A motion-energy model predicts the direction discrimination and MAE duration of two-stroke apparent motion at high and low retinal illuminance

Challinor, K. L. and Mather, George (2010) A motion-energy model predicts the direction discrimination and MAE duration of two-stroke apparent motion at high and low retinal illuminance. Vision Research, 50 (12). pp. 1109-1116. ISSN 0042-6989

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A motion-energy model predicts the direction discrimination and MAE duration of two-stroke apparent motion at high and low retinal illuminance
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Abstract

Two-stroke apparent motion offers a challenge to current theoretical models of motion processing and is thus a useful tool for investigating motion sensor input. The stimulus involves repeated presentation of two pattern frames containing a spatial displacement, with a blank inter-stimulus interval (ISI) at one of the two-frame transitions. The resulting impression of continuous motion was measured here using both direction discrimination and motion after-effect duration in order to assess the extent to which data using the two measures can be explained by a computational model without reference to attentive tracking
mechanisms. The motion-energy model was found to offer a very good account of the psychophysical data using similar parameters for both tasks. The experiment was run under both photopic and scotopic retinal illumination. Data revealed that the optimum ISI for perceiving two-stroke apparent motion shifts to longer ISIs under scotopic conditions, providing evidence for a biphasic impulse response at low luminance. Best-fitting model parameters indicate that motion sensors receive inputs from temporal filters whose central temporal frequency shifts from 2.5 to 3.0 Hz at high retinal illuminance to 1.0–1.5 Hz at low retinal illuminance.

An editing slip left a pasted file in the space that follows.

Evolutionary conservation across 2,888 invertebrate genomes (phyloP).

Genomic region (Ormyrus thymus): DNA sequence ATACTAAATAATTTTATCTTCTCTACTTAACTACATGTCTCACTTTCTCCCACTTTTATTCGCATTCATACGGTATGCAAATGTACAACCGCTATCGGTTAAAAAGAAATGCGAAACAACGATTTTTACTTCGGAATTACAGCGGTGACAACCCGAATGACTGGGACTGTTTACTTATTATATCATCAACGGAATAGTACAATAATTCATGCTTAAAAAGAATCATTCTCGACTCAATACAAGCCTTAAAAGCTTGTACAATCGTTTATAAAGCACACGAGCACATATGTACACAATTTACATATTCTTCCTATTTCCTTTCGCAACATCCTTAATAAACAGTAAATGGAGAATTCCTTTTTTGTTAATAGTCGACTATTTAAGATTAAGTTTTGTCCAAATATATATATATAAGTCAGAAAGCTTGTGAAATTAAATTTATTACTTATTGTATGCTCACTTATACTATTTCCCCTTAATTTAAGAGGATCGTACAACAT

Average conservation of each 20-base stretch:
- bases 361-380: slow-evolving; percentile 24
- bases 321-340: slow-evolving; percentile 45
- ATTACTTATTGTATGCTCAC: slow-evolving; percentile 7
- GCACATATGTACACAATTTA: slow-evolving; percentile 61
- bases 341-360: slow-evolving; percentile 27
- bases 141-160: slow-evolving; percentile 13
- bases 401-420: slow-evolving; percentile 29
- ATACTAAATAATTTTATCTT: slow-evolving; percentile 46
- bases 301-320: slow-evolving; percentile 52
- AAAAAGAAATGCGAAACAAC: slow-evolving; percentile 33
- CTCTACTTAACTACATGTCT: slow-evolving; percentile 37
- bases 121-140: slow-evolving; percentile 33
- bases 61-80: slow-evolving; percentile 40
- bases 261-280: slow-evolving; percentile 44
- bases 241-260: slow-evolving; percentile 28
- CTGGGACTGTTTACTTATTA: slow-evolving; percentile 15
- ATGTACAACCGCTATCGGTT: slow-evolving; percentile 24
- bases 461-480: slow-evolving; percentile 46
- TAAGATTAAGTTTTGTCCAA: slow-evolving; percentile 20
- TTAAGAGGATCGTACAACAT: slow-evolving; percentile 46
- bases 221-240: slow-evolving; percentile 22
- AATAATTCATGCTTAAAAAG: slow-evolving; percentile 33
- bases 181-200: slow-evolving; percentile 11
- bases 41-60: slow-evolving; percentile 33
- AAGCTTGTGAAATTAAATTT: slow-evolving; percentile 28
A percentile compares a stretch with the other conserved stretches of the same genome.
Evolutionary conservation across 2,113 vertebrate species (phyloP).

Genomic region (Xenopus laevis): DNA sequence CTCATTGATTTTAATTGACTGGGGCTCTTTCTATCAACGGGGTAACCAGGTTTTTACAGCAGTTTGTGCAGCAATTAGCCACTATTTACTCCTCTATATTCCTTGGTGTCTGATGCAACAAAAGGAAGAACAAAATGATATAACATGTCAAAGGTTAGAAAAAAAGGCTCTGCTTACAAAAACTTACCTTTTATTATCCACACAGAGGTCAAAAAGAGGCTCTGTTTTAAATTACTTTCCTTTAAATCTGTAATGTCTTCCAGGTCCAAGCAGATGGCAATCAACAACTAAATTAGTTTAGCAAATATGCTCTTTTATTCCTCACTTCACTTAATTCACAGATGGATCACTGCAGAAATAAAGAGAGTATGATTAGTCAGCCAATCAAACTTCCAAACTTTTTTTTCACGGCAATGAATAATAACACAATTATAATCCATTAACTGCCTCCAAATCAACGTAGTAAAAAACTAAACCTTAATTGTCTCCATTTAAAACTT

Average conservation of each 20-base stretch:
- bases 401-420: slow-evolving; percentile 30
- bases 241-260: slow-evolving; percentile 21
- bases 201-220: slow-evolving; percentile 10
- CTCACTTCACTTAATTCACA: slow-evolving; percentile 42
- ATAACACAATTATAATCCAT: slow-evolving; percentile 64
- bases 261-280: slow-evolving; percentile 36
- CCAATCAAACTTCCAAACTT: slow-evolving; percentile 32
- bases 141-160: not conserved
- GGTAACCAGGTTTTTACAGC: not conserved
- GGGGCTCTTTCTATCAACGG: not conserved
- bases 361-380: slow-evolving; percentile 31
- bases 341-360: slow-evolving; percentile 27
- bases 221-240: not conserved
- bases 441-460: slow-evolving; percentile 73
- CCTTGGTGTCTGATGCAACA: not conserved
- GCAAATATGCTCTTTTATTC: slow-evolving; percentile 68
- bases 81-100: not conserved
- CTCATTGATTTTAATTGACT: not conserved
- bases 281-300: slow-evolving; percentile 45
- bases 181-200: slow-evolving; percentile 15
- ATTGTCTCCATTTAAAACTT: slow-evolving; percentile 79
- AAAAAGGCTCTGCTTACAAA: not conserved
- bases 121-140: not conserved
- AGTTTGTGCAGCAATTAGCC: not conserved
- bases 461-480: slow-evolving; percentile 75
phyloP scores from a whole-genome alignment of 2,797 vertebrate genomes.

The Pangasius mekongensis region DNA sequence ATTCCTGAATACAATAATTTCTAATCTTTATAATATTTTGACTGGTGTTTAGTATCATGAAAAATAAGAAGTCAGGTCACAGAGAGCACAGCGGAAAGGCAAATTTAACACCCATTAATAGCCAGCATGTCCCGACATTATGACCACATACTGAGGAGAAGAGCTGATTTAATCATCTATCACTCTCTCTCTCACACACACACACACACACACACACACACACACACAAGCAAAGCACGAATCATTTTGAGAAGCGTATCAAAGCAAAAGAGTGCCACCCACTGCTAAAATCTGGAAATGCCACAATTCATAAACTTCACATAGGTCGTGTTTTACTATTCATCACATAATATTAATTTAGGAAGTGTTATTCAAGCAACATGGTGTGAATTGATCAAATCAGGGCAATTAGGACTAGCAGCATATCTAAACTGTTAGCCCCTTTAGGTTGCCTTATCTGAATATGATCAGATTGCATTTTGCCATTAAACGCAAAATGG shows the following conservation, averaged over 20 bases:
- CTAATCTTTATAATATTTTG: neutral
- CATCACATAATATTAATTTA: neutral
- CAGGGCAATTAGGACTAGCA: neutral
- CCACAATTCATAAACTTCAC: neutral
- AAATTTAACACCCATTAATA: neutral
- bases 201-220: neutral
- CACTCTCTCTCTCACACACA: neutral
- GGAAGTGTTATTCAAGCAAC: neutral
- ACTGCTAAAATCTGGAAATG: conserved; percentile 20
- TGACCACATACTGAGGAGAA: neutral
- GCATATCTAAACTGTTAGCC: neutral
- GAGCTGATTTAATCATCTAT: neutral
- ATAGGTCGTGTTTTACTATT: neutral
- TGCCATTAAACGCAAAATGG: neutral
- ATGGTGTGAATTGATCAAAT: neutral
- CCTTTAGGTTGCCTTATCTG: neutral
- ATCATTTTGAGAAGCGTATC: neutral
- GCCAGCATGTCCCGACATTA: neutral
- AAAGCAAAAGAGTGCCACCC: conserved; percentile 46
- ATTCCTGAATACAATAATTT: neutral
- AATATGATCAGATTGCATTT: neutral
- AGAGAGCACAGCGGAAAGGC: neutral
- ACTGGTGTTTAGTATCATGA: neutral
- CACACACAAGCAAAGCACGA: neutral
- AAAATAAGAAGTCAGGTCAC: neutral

Item Type:Article
Additional Information:Two-stroke apparent motion offers a challenge to current theoretical models of motion processing and is thus a useful tool for investigating motion sensor input. The stimulus involves repeated presentation of two pattern frames containing a spatial displacement, with a blank inter-stimulus interval (ISI) at one of the two-frame transitions. The resulting impression of continuous motion was measured here using both direction discrimination and motion after-effect duration in order to assess the extent to which data using the two measures can be explained by a computational model without reference to attentive tracking mechanisms. The motion-energy model was found to offer a very good account of the psychophysical data using similar parameters for both tasks. The experiment was run under both photopic and scotopic retinal illumination. Data revealed that the optimum ISI for perceiving two-stroke apparent motion shifts to longer ISIs under scotopic conditions, providing evidence for a biphasic impulse response at low luminance. Best-fitting model parameters indicate that motion sensors receive inputs from temporal filters whose central temporal frequency shifts from 2.5 to 3.0 Hz at high retinal illuminance to 1.0–1.5 Hz at low retinal illuminance.
Keywords:Two-stroke apparent motion, Motion energy, Scotopic, Temporal impulse response, Motion after-effect
Subjects:C Biological Sciences > C800 Psychology
C Biological Sciences > C850 Cognitive Psychology
Divisions:College of Social Science > School of Psychology
ID Code:4730
Deposited By: Alison Wilson
Deposited On:13 Oct 2011 12:34
Last Modified:13 Mar 2013 09:02

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